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IN RE PENN CENT. TRANSP. CO.

April 1, 1978

In the Matter of PENN CENTRAL TRANSPORTATION COMPANY, Debtor; Pittsburgh & Lake Erie Litigation


The opinion of the court was delivered by: FULLAM

 FULLAM, J.

 By Collateral Trust Indentures dated April 15, 1965 and April 15, 1968, Penn Central pledged, as collateral security for certain indebtedness, 22.5% of the common stock of the Pittsburgh & Lake Erie Railroad Company, to Irving Trust Company as Indenture Trustee for bondholders. In 1972, various lawsuits were filed by minority shareholders of the P&LE, in their own right and as derivative claims on behalf of the P&LE against various officers and directors of the P&LE, of the Penn Central Transportation Company, and against the P&LE itself, and certain accounting firms and financial institutions, charging a variety of improprieties in the financial relationships between the P&LE and the Penn Central, the owner of most of the P&LE stock. These actions were consolidated, before another judge of this District, under the caption In re Pittsburgh & Lake Erie Railroad Company Securities and Antitrust Litigation, M.D.L. Docket No. 134, 374 F. Supp. 1404.

 In 1975, a comprehensive settlement of that litigation was approved by the presiding judge. Upon petition of the Penn Central Trustees, I authorized them to enter into the proposed settlement, finding that it was in the best interests of the Debtor's estate and of its reorganization. I expressed no view as to the merits of the settlement with respect to the other parties involved.

 Under the settlement agreement, the P&LE itself was to contribute $2.1 million toward an escrow fund of $2.25 million, which was to be used to pay the damages allegedly sustained by the minority shareholders. Irving Trust Company in its capacity as Indenture Trustee under the Collateral Trust Indentures mentioned above, as pledgee of 22.5% of the outstanding P&LE common stock, objected to the settlement and appealed to the Third Circuit Court of Appeals, on the ground that the proposed payment by P&LE would have the effect of diluting the value of the pledged common shares. The Court of Appeals agreed, finding that "the pledgee's equity is being diluted to the extent of approximately $472,500." In re The Pittsburgh & Lake Erie Railroad Company Securities Antitrust Litigation, Appeal of Objector Irving Trust Company as Trustee, 543 F.2d 1058, 1069 (3d Cir. 1976).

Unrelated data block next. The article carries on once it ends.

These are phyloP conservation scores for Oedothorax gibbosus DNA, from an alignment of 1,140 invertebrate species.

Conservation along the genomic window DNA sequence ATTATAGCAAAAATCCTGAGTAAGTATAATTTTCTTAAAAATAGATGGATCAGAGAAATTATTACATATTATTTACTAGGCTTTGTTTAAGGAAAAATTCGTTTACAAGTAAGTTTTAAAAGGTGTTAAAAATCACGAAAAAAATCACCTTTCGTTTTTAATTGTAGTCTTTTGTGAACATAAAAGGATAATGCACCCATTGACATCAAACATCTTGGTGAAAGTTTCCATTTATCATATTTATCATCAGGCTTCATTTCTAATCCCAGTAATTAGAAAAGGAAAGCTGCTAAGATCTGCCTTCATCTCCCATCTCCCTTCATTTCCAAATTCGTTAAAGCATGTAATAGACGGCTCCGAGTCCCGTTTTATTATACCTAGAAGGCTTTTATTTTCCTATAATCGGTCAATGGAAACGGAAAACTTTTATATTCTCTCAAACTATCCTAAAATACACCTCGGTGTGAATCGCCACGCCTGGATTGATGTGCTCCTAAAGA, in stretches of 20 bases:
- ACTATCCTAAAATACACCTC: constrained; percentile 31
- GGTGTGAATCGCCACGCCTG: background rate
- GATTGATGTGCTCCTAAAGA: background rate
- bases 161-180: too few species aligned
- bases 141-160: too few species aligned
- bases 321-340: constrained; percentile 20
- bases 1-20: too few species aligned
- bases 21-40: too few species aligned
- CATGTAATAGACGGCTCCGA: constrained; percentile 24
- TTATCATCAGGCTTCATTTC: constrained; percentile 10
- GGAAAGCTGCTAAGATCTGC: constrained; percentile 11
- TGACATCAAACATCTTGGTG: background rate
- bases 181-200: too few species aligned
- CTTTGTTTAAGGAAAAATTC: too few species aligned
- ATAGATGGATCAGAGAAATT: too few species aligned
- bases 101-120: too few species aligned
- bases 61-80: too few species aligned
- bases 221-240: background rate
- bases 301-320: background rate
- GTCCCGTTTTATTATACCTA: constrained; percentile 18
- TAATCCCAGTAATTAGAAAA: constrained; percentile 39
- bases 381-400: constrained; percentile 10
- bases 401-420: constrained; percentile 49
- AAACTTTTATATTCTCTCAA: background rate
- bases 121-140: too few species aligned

In 1977, the parties to the litigation amended their settlement arrangements in order to overcome the objections expressed by the Court of Appeals. After hearing, the presiding judge approved the new settlement agreement, and the Trustees have now petitioned this Court for leave to join in and carry out the terms of the modified settlement arrangement.

 The principal change in the settlement agreement is that it now provides for a special escrow fund in the amount of $918,522 plus accumulated interest to guard against the possibility that the interests represented by Irving Trust will suffer detriment by reason of the dilution of the value of the pledged P&LE stock resulting from the cash payments being made by P&LE in order to carry out the settlement. At least, that is what all of the parties except Irving Trust now agree is the correct interpretation of the settlement documents. Irving Trust, on the other hand, seems to be arguing that the escrowed funds are to provide an additional resource for the payment of the indebtedness underlying the pledge of the stock, which may be awarded to Irving Trust by the M.D.L. 134 Court, over and above what the Penn Central Reorganization Plan produces for those bondholders.

 The "Revised Stipulation of Settlement and Compromise" dated April 13, 1977 (Exhibit T-3 in these proceedings) contains the following provisions:

 
"(iv) If the Reorganization Court before which a Plan of Reorganization for the Penn Central Transportation Company, Debtor, is pending, shall finally determine that Irving and the bondholders do not have a valid and enforceable lien against the shares held by Irving as collateral (or against the proceeds of the sale thereof), then neither Irving nor the bondholders shall be entitled to receive any part of the [escrowed funds]."

 The agreement then provides for distribution of amounts not ordered payable to Irving or the bondholders.

 All of the parties except Irving Trust interpret this language as meaning simply that, if it should ever become legally permissible for Irving Trust to foreclose the pledge the escrow fund would stand as additional collateral for the indebtedness, and would be available to Irving Trust and the bondholders in the event they were unable to collect the debt by selling the stock. If the claims represented by Irving Trust are discharged, by reason of the consummation of the pending Plan of Reorganization for Penn Central, neither Irving Trust nor the bondholders would have any claim against the escrow fund. Irving Trust, on the other hand, argues that if the reorganization proceeding does not produce for the bondholders what they regard as payment in full for their claims, the M.D.L. Court can then use the escrow funds to pay them in cash whatever deficiencies they there establish.

 While the position now asserted by Irving Trust is, in my judgment, untenable, it must be conceded that the language employed by the draftsmen of the settlement agreement is lacking in precision. The following points should be noted:

 1. The Reorganization Court does not "finally determine" anything, since all of its Orders are subject to appellate review. Presumably, this wording was intended to refer to the final outcome of ...


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